When an analogy may help our faith

Priests are our optometrists, correcting our eyesight and catching diseases before they destroy our vision altogether. Theologians are our ophthalmologists, studying scripture, traditions, and church documents, pointing out the imperfections in heresies, and arming apologists with a solid diagnosis of our faith’s doctrines. The eyeglasses we must wear as our eyes fail us are the sacraments and testimonies we must faithfully use to see our God.

Unless we insist on looking down our noses.

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Clarity comes through a faith we practice religiously

By John Pearring


Saturday of the Sixth Week of Easter
Acts 18:23-28
John 16:23-28


“I have told you this in figures of speech. The hour is coming when I will no longer speak to you in figures but I will tell you clearly about the Father.” (John 16:25)

Etymologists have determined many figures of speech, from the simple pun and the misleading euphemism to the confusing difference between an onomatopoeia and a polysyndeton. There are also cliches, oxymorons, and idioms that make for good fun. Dozens more complicated and spicy wordplay definitions fill the grammar books.

In his rhetoric and preaching, Jesus used many figure-of-speech mechanisms, such as metaphors, allegories, similes, analogies, and the occasional hyperbole. Further studies have found many more.

I’ve had trouble with similes, metaphors, and analogies. Probably because I mix up their properties by using all three simultaneously, but mostly because they’re are so many ways to convey our thoughts that we need more than just one pair of glasses. So to speak.

For instance, I began my reflection today attempting to draw out the temporary, earthly necessity for religion, the institutional vehicle Jesus used to form the church. The clarity Jesus promised in the verses above would get muddied and twisted when he left them. He told the apostles this would happen. The apostles had clarity, then, but it would be attacked. Even though gathered and formed by the Holy Spirit, the initial church community would be broken into sects, and truth would be confused.

I have told you this so that you might have peace in me. In the world you will have trouble, but take courage; I have conquered the world” (John 16:25). The function of religion is for the Holy Spirit to sustain and nurture us so that we are reminded to return and be welcomed back. Religion is necessary.

As a return to figure of speech, I came up with the following analogy, affirming religion as both necessary and helpful for our clarity:

Priests are our optometrists, correcting our eyesight and catching diseases before they destroy our vision altogether. Theologians are our ophthalmologists, studying scripture, traditions, and church documents, pointing out the imperfections in heresies, and arming apologists with a solid diagnosis of our faith’s doctrines. The eyeglasses we must wear as our eyes fail us are the sacraments and testimonies we must faithfully use to see our God.

Unless we insist on looking down our noses.

That’s about as far as the analogy goes without becoming silly or scrupulous.

Where analogies readily fall apart upon further scrutiny, a simile using the ophthalmology framework may last longer:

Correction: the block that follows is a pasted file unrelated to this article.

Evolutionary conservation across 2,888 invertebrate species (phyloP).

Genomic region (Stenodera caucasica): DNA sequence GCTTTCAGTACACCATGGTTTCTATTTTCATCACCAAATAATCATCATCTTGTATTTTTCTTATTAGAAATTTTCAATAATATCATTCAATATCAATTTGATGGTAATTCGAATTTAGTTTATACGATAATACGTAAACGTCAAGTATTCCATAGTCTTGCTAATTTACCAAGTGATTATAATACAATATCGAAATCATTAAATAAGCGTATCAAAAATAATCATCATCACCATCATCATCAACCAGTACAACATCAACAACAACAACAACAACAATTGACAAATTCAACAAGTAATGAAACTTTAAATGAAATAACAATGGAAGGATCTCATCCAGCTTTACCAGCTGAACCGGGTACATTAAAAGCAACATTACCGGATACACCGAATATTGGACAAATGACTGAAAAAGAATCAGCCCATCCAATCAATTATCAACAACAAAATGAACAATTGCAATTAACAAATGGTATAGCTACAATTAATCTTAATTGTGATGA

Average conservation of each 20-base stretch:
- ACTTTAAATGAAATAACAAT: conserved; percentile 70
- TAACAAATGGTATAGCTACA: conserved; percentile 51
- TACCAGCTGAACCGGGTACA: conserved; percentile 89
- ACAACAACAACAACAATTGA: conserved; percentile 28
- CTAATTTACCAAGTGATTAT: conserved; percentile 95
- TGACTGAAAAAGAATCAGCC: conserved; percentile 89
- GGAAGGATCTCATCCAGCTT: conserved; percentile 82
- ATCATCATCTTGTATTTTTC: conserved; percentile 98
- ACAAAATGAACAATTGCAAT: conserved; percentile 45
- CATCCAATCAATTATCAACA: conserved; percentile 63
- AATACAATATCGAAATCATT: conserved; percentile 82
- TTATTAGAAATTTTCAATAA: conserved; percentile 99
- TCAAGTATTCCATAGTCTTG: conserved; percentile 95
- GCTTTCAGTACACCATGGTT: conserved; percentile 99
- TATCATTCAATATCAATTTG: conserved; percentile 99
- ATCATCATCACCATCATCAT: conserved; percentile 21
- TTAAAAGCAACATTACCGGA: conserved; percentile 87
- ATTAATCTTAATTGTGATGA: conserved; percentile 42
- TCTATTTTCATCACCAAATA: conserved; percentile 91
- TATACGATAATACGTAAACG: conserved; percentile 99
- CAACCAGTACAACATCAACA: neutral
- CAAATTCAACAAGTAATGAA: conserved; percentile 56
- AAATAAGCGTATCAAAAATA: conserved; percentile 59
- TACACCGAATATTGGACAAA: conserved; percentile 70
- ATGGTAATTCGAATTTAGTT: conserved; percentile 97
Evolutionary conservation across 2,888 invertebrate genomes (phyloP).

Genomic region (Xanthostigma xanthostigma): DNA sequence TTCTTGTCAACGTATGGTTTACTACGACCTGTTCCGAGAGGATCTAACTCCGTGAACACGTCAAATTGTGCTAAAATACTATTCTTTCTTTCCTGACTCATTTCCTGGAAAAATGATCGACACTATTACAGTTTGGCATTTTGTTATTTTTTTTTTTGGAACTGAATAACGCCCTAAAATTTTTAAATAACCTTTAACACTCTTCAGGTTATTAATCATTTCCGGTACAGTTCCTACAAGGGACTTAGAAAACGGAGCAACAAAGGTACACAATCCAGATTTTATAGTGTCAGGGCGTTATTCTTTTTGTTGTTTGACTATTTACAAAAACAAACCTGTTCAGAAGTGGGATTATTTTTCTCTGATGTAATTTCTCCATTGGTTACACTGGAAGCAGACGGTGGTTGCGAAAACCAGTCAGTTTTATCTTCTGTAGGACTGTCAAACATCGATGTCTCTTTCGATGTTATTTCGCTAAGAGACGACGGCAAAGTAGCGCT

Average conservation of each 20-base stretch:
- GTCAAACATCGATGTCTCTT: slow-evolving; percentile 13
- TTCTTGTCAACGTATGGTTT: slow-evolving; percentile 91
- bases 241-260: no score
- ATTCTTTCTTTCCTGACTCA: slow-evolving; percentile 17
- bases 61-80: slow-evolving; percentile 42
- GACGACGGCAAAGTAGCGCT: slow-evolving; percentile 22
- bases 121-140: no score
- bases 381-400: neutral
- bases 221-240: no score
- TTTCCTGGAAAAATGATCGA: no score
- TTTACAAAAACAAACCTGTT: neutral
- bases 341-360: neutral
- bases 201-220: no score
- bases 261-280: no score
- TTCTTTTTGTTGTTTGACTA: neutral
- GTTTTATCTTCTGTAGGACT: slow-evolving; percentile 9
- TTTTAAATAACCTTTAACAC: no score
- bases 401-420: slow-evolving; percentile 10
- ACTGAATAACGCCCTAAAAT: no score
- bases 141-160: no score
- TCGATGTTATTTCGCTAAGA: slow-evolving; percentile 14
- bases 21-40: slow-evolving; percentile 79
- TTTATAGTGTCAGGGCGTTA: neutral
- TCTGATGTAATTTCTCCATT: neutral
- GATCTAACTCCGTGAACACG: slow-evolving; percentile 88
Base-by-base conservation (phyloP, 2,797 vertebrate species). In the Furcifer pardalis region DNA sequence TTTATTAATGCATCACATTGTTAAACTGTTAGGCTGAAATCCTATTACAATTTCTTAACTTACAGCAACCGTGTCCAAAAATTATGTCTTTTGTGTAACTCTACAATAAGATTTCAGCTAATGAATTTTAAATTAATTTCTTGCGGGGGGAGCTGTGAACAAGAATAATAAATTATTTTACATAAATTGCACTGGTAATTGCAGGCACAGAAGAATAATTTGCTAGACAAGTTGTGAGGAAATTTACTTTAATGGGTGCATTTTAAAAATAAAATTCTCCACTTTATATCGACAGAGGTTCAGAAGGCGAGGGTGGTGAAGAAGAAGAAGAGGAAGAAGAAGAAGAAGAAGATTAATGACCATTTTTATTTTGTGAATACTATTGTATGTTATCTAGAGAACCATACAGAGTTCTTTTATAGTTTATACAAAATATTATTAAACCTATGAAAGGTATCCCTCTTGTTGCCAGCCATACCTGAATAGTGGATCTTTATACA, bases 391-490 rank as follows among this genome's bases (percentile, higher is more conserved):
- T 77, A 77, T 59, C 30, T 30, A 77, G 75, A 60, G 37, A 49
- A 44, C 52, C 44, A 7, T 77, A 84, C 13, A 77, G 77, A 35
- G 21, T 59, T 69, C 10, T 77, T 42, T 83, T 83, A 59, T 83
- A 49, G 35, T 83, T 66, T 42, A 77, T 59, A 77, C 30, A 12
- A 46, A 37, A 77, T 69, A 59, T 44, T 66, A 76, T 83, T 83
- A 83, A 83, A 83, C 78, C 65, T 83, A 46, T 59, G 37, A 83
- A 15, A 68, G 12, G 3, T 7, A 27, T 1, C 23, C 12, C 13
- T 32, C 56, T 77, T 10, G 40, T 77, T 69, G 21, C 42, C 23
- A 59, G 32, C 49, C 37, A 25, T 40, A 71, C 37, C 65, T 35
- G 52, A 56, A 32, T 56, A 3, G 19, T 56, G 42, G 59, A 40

We attend to our souls as to our eyesight. The priest studies our heart like an optometrist. Theologians are as persistent and dedicated as ophthalmologists.

Metaphors can be so broad that they last forever. For example, if our faith goes blind, Jesus can restore our vision.

The allegory of optometry as religion’s metaphor/simile/analogy, a gift itself, is an example of the power of the figure of speech to convey a difficult idea.

We don’t live in clarity. Faith isn’t a formula. It’s not even a way of life. We need religion to live out our faith in this existence, fraught with temptations and difficulties that distance us from God. Our religious attachment, like glasses offered in various forms to focus our vision, close and far away, is necessary to distinguish God from everyone and everything else.

The ocular comparison of an invasive instrument attached to our heads to keep us from bumping into walls helps to “clarify” that our Catholic Church assists in a necessary and holy observation of faith.

A key function of the Evangelical movement, born from Protestant roots, was to identify the failures of denominational excess. They questioned the crust of institutional rust, prominent in mainline churches and, so they assumed, the Catholic enterprise. They claim that Jesus was anti-religion, so we should avoid the shackles of religious affliction. But even Evangelical faith communities operate with every element of religion’s necessary correction of secular blindness to God. Like any good religious endeavor, they include preaching, scripture study, acknowledgment and formal testimony of grace, and even the sacramental holy institutions of forgiveness, bread and wine, and ordination.

Some of us cringe at the idea of religion’s necessity. Clear paths to God, though, is not an endeavor that we can individually accomplish. That’s not how God made us. Instead of decrying the character limitations of our priests, the annoying frailties of our fellow Catholics, and the lack of professionalism in everything from modern church architecture to the lax faith of so many, put on your glasses of faith — whether wire-framed, frilly, tri-focal, lasered, corneally implanted, or monocled. 

The religious obligations and excruciating detail we accept when joining a human-fraught religion will direct our lenses toward God. When we Catholics poorly subscribe to the physical good and the spiritually holy, that’s on us. We need only get out our bifocals, plop in our contacts, and wrap our faces with the grace of faith.

Clarity is good. Take care of your eyes.

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